Saturday, October 15, 2005

Goaltenders, Bad Ice and Atlanta

One of the more serious NHL problems that has not been addressed in the NHL relaunch is that of bad ice. With expansion into warmer southern US markets and with multi-use arenas where the hockey ice is constantly taken in and out, this has become a serious problem. It was one of the causes of the decrease in scoring leaguewide - which seems to be reversing due to rule changes without addressing the ice issue. Bad ice reduces the flow in hockey games. Bad ice can also lead to injury. One common bad ice injury is a groin injury.

Early this season there has been a rash of groin injuries among goalies (ironically preferentially injuring goalies would increase scoring - though likely not enough to offset any scoring loss from bad ice). Goalies suffering groin injuries include Chris Osgood of Detroit, Brian Boucher of Phoenix, Kevin Weekes of the New York Rangers, Curtis Joseph of Phoenix and both Atlanta goalies Kari Lehtonen and Mike Dunham.

The Atlanta situation is the worst in the league. By simultaneously losing both of their NHL level goalies, they have been forced to use Michael Garnett (an AHL backup in 2004-05) and Adam Berkhoel (who was in the ECHL in 2004-05) as their goalie tandem and its not working.

Last night, Toronto defeated Atlanta 9-1 with goaltender Michael Garnett victimized for all nine goals in a very penalty filled game. Atlanta is suffering because of their goalie injuries which were indirectly caused by the bad ice in Phillips Arena.

The likely outcome is that Atlanta will be forced to make a deal to acquire an emergency NHL level goaltender. Now that Buffalo has acquired Michael Leighton they have four NHL capable goalies (the others are Ryan Miller, Mika Noronen and Martin Biron) they are the most likely team to deal with the Thrashers.

I would like to see the quality of of ice improve in the NHL. It has led to some interesting symptoms early this season.


One argument that has been shown on TV here in Canada is that forwards have been driving to the net a lot more then years past. D-men can't stop the opposing forwards by hooking and holding them, so we see a lot of forwards carrying the puck and running over the goaltender. Perhaps the refs need to start protecting the goalies a bit more since d-men can no longer do it. I think the bad ice isn't the only culprit, here.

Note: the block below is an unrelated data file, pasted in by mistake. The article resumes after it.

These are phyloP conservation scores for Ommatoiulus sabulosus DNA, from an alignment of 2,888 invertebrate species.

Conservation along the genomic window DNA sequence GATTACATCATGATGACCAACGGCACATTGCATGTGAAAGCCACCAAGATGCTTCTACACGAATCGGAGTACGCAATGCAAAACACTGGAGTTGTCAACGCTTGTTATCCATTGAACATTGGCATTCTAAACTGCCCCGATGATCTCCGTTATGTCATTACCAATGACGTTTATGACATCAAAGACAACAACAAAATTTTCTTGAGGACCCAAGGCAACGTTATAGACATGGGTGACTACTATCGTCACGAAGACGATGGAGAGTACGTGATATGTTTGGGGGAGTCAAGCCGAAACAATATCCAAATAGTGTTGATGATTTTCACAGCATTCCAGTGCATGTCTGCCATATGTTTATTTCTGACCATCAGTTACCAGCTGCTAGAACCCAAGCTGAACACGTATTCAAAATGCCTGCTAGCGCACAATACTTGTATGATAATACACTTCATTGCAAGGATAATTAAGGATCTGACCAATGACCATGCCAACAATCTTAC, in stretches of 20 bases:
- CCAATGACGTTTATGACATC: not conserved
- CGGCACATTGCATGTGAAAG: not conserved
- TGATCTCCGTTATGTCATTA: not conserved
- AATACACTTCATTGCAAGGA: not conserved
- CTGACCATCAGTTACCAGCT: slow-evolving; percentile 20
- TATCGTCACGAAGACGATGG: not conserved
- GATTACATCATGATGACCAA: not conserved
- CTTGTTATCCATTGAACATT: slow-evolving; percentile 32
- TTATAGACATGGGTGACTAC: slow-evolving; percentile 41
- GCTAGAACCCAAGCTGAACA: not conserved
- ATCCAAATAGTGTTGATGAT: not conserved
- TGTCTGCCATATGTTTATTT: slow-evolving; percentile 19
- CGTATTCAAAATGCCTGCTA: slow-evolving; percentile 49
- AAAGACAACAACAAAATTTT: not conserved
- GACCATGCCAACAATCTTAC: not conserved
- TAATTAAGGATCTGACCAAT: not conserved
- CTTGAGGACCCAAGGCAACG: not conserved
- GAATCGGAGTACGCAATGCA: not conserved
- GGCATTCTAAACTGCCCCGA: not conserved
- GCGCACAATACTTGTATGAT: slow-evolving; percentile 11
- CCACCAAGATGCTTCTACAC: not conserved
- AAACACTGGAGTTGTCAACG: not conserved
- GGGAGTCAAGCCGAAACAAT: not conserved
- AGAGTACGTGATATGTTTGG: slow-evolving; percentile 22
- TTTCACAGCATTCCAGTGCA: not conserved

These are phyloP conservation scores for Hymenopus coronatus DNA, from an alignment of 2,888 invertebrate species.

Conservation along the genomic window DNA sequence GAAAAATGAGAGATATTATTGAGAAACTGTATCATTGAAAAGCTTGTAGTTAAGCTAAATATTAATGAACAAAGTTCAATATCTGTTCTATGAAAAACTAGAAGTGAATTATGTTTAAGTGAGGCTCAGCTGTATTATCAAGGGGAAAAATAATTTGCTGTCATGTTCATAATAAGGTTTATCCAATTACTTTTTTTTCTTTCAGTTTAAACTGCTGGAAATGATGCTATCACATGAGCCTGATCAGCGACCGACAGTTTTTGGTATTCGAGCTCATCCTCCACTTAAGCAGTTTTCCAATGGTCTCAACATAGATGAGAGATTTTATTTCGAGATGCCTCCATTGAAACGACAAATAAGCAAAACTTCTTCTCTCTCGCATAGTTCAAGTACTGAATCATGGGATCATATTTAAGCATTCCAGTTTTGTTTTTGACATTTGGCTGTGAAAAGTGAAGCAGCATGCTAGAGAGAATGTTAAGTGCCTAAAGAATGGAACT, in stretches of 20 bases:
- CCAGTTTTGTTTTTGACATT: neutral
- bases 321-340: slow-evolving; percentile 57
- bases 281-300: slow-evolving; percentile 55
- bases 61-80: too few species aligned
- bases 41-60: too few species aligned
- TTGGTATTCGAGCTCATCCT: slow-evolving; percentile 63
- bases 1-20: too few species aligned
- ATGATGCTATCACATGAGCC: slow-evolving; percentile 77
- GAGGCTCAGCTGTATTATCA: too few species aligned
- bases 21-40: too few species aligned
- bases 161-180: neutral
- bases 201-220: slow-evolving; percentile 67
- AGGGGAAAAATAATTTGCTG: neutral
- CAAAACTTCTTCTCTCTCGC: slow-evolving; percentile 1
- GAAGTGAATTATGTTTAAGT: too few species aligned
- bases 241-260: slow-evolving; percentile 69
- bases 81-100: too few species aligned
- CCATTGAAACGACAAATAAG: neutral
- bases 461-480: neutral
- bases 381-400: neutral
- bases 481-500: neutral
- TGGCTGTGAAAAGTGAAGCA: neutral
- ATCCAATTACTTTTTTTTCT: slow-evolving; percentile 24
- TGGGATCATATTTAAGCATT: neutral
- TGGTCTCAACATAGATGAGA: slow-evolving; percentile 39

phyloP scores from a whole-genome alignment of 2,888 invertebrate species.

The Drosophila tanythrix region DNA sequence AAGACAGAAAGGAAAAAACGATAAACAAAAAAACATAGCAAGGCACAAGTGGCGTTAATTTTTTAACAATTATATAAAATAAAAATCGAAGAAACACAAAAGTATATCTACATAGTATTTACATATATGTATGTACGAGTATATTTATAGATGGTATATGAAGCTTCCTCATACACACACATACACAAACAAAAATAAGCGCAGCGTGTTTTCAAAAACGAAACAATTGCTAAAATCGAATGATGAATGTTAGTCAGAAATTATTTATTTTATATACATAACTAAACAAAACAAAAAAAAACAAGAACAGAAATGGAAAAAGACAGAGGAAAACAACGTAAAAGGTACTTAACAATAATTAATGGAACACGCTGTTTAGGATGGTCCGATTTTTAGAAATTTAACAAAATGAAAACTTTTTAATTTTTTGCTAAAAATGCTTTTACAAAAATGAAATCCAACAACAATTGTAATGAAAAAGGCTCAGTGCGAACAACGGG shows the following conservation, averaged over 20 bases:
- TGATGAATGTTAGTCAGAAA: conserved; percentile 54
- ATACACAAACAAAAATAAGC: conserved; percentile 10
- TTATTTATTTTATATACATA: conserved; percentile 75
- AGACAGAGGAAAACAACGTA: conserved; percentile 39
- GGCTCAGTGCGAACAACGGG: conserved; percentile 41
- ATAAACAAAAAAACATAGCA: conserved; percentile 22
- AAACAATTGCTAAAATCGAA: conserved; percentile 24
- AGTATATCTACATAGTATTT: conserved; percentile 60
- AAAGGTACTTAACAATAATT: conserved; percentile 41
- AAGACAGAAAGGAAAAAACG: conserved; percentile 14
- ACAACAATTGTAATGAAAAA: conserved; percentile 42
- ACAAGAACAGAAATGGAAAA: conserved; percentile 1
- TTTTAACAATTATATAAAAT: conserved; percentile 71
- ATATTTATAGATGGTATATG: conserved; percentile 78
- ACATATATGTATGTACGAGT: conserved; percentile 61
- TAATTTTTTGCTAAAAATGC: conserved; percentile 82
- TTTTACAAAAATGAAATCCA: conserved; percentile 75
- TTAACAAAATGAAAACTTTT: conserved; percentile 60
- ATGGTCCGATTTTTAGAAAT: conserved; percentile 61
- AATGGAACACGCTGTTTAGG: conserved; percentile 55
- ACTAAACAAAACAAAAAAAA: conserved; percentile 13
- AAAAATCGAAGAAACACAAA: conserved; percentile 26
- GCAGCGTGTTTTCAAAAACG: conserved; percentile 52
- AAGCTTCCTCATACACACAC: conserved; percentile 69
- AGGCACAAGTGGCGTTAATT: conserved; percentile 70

I have mixed thoughts on that idea.

Running the goalies will lead to more goalie injuries (though it is not clear to me that those injuries should be groin injuries). Also, some of the goalie injuries (Boucher is the most obvious) cannot possibly be blamed on running the goalie.

Groin injuries are often a symptom of bad ice, so I think it is a bigger factor in these goalie injuries.

That said, the extra running of goalies is an uninteded consequence of the many NHL rule changes. It is one that will have to be addressed. There are several unitended consequences. Some of them may not be clear for a few years.

I still remain skeptical. I think it is quite likely (probable?) that there will be some very negative consequences to these rule changes that will have to be fixed. I'm in the minority with this opinion, but I am not sold that the "new NHL" is any better than (or even as good as) the old one.
I agree with Jes. There's a lot more going on than bad ice.
Another possible cause of the number of groin injuries is the lockout. Even though most players were playing somewhere during the lockout, they were not as active as they would have been in the NHL. European leagues and AHL have shorter seasons. More inactivity. Many players came back out of shape and got injured early in camp from a sudden burst of activity from muscle groups that had been less active. I find it to be no coincedence that the goalies you mentioned had almost no game experience during the lockout. Weekes, Osgood and CuJo did not play at all. Boucher only played four games in Sweden. Dunham played only 13 games in Sweden. Lentonen was the most active with 57 games in the AHL.
With respect to the flow of the game, there were many factors in past seasons (clutching, grabbing, outlawed two-line passes to name a few) which did more to slow down the flow than bad ice.

Also, to be frank, I think you are remiss in categorizing "bad ice" as a "southern US" thing or even a modern thing. Hockey arenas have been multi-use for decades, and our technology has gotten better all the while. It is much easier to set up, break down or maintain ice now than it ever has been, without respect to the out-of-doors temperature.

Maybe I'm missing somehing, and I'd love to be shown what I'm missing, but where's the proof that these injuries were directly caused by "bad ice"? I'll stand by my atrophy/inactivity theory if you're looking for scapegoats.
Of course its not so simple that goalie groin injuries are causes soley by bad ice and nothing else. Bad ice is one cause. Atrophy and inactivity is another. I don't think we would have seen as many goalies with groin injuries without both of these factors.

I'm not calling bad ice only a southern US thing. It isn't. Merely by watching hockey, it is evident that ice quality in the average NHL game has been getting worse since the late 80's. There are two factors to explain this. More teams in warmer climates and more non-hockey events in the arenas leaguewide that force the ice to be taken in and out. Ice quality is a significant issue in the NHL. It is getting worse.
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